The Guardian:  From the Archive October 21, 1948:  
 "What the Birds Know"

 Miami, Florida - The Bird Man told us that there would be a terrible dearth of birds in Florida owing to the catastrophe in September, when hundreds of thousands of birds hurled themselves against the Empire State Building in New York, and whole feathered populations were wiped out.  

"They were all on the way south for the season," he said sadly, "so don't take out the bird houses or build cafeterias in the trees.  There will be far fewer occupants.  An awful thing, all those warblers and ovenbirds, from all over the North-eastern United States and from Canada, hurling themselves against the tallest building in the world."

"What made them do it," we asked him, for the Bird Man is a philosopher, as well as an ornithologist.  His obsession is birds, just as some people down here in Florida pursue tree snails, sea shells, orchids, or Seminole Indians.  There was no theory to account for such a tragedy, he told us.  The scientists were baffled, particularly as the same thing occurred simultaneously on the same morning in cities all the way from Boston to Nashville.  It was just as though the bird world all over America had suddenly grown tired of living and had decided on complete mass suicide.  

"We might lay it down to fog or atmospheric pressure," he continued, and his voice trailed off into the murmur.  "Of course, there are always superstitions among the Indians and other primitive peoples..."

"Perhaps they were dazzled by too much light," contributed my husband; "they might have crashed into the Empire State Building just as they so often batter themselves against lighthouses all along the Atlantic Coast."  

"There couldn't have been fog in all those cities at once," I pointed out, "in Nashville and San Antonio and Philadelphia for instance.  Birds have been avoiding the great buildings for generations.  One of the first things their mothers must have taught them is what they learned from their own mothers: 'Watch out for tall buildings when you are flying,' just as we tell our children to watch out for traffic."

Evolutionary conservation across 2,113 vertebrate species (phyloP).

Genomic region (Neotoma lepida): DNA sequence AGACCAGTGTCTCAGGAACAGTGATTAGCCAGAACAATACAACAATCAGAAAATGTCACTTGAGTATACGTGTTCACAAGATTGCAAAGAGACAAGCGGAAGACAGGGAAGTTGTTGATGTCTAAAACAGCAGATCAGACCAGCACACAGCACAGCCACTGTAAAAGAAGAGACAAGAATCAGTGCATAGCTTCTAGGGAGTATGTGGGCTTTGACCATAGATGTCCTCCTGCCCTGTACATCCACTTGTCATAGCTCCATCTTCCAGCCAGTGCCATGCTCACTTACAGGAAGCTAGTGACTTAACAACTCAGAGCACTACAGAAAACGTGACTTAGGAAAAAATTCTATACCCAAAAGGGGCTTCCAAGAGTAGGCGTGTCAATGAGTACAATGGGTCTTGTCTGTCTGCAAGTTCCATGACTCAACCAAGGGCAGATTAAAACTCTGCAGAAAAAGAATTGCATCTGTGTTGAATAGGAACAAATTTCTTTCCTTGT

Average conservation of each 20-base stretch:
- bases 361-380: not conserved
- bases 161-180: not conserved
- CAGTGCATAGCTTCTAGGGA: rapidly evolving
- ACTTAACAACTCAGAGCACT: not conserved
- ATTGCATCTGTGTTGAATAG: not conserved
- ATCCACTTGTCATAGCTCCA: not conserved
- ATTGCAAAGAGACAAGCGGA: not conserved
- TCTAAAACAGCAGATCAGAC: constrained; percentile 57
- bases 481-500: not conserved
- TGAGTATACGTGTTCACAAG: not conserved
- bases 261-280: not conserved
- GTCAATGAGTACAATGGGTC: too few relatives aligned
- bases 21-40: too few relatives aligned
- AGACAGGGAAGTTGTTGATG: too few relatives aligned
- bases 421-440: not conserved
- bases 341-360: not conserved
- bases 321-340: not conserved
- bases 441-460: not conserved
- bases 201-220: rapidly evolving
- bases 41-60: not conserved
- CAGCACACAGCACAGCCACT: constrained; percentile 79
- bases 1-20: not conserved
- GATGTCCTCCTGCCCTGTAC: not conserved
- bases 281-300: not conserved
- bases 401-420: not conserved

"Thousands of them must have been on their way south," said the Bird Man, "to warmer climates, perhaps to the mahogany forests of Yucatan or the silk cottons of the Bahamas.  They asked nothing of life, they were bothering nobody.  It was not necessary to even give them transportation, for they furnished their own.  All they wanted was to spend the summer where they could see the sun.  A natural wish, surely peculiar to human beings, as well to birds.  Why should they be punished for it?"  

Commentary:  I glanced at this old archive regarding the bird deaths, and went on to locate current articles about animal deaths for this post.  Later, remembering it was an old archive, I thought I should go back to the article to see if it was written anywhere near the time Israel became a nation, marking not only the soon return of the Messiah, but also the indignation of God preceding His return, according to Ezekiel chapters 37 and 38.  The other prophets also foretold of things that would happen before the Lord's return, "The land will mourn and everyone that dwells in it will languish, with the beasts of the field and the fowls of heaven; yes, the fishes of the sea will also be taken away" Hosea 4:3.  The return of God's people to the nation Israel marked the last generation before the return of Yeshua ha-mashiach (Jesus the Messiah).  It is no surprise to me that hundreds of thousands of birds committed suicide in 1948, in various parts of the world, and now the same thing is happening.  I truly believe they are two indicators, one marking the beginning of the end of the age, and the other, the end of the age.  God is patient and longsuffering, not willing that anyone should perish (2 Peter 3:9), so He allows the warning signs, as a signal that we should be spiritually prepared.  Are you prepared for the coming of the Lord?  If not, please visit the How Can I Be Saved page of this site.  God bless you.